Successful tests of the neutrino project KATRIN with electrons from radioactive source

The 70 m long complex apparatus of the KATRIN project, intended to measure the mass of the most abundant particle of the Universe - the neutrino, is almost completed in the Karlsruhe Institute of Technology (KIT). Its first tests were covered also in the NPI News on 27. 10. 2016. Complex tests of the KATRIN set-up with monoenergetic electrons from the sources developed in NPI were carried out in July 2017.



We have designed and tested two kinds of monoenergetic electron sources based on the radioactive decays of rubidium and krypton isotopes: 83Rb → 83mKr → 83Kr. We have improved the 83Rb production with the NPI cyclotron including radiochemical procedures for both types of the sources and carried out numerous physical investigations to find variants optimal for KATRIN needs. We aimed at shortening the cyclotron irradiation time, the highest possible purity of radiochemical procedures, extreme time stability of the energy of electrons emitted from the sources, and high efficiency of the electron emission or 83mKr emanation. An imperative requirement was to avoid contamination of the KATRIN set-up with 83Rb with 3 months half-life.


The first type of the sources is prepared by implantation of 83Rb into a conducting backing in collaboration with the mass separator group of the University at Bonn. The sources are utilized in a monitor spectrometer watching the stability of the KATRIN analyzing voltage on a metrological level - of a few parts per million of the nominal value per month.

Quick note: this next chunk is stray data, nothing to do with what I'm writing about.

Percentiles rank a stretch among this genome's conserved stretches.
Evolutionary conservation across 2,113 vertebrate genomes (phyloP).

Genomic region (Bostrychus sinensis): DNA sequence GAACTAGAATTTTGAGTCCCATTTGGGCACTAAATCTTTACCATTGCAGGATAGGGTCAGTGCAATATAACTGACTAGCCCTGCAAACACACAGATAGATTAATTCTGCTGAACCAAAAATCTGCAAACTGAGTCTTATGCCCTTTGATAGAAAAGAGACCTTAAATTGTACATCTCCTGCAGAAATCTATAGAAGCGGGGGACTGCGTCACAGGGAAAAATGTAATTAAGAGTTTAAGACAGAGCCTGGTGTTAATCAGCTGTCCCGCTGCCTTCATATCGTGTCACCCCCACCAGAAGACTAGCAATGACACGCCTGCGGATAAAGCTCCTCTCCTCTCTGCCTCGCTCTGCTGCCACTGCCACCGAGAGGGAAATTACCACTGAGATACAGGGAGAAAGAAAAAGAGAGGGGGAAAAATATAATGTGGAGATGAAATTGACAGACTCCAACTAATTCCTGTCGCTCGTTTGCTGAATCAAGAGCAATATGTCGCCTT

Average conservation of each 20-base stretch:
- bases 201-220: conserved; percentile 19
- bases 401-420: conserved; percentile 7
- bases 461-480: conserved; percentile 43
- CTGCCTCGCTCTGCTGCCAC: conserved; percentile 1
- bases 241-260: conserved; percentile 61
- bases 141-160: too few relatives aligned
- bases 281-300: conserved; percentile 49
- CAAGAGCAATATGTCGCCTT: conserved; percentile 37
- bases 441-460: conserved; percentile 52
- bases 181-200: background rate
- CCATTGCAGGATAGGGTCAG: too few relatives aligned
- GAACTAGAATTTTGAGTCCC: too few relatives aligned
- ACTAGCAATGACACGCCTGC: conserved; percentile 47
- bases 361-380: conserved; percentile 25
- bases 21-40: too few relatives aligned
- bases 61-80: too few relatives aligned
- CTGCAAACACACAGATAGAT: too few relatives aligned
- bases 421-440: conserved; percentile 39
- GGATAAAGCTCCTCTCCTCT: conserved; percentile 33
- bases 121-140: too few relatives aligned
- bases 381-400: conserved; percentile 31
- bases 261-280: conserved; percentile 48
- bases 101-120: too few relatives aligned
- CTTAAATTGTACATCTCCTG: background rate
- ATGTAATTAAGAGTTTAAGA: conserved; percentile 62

The second type of the sources can be obtained by a deposition of 83Rb into zeolite beads (a molecular sieve). We have developed a generator enabling deposition of the 83Rb with activity up to 1 GBq. Produced gaseous 83mKr can be introduced into a KATRIN tritium source in a controlled manner. The monoenergetic electrons emitted in the 83mKr decay are suitable for tests, calibration and systematic investigation of the tritium source. The described zeolite source also provides a necessary input for the apparatus “83mKr condensed source” that was developed for KATRIN by the physicists of the University at Münster.


During the recent tests, for the period of 16 days, the nearly whole KATRIN system including the monitoring spectrometer was operated continuously. Only the “Rear Section” and “Tritium Loops” were not included. Both types of our sources were successfully applied, the zeolite source both for filling whole volume of the future tritium source as well as for a system of the condensed 83mKr source. Analysis of almost 600 electron spectra gathered during the tests will provide valuable information needed for a reliable long-term measurement of tritium beta-spectra.


The start of commissioning of the tritium source including the loops is expected in January 2018. The tests will be performed with gaseous deuterium complemented with 83mKr from our generator. The first runs with a small tritium activity are scheduled on May 2017.


Our 83Rb → 83mKr → 83Kr generator in the tritium laboratory of the KIT during complex tests of the KATRIN set-up in July 2017. The container for transport of the zeolite source from the NPI to KIT is shown in the left part of the figure

  • Last update
    Thursday, 03 August 2017
  • Thursday, 03 August 2017
  • Autor
    Martin Čarek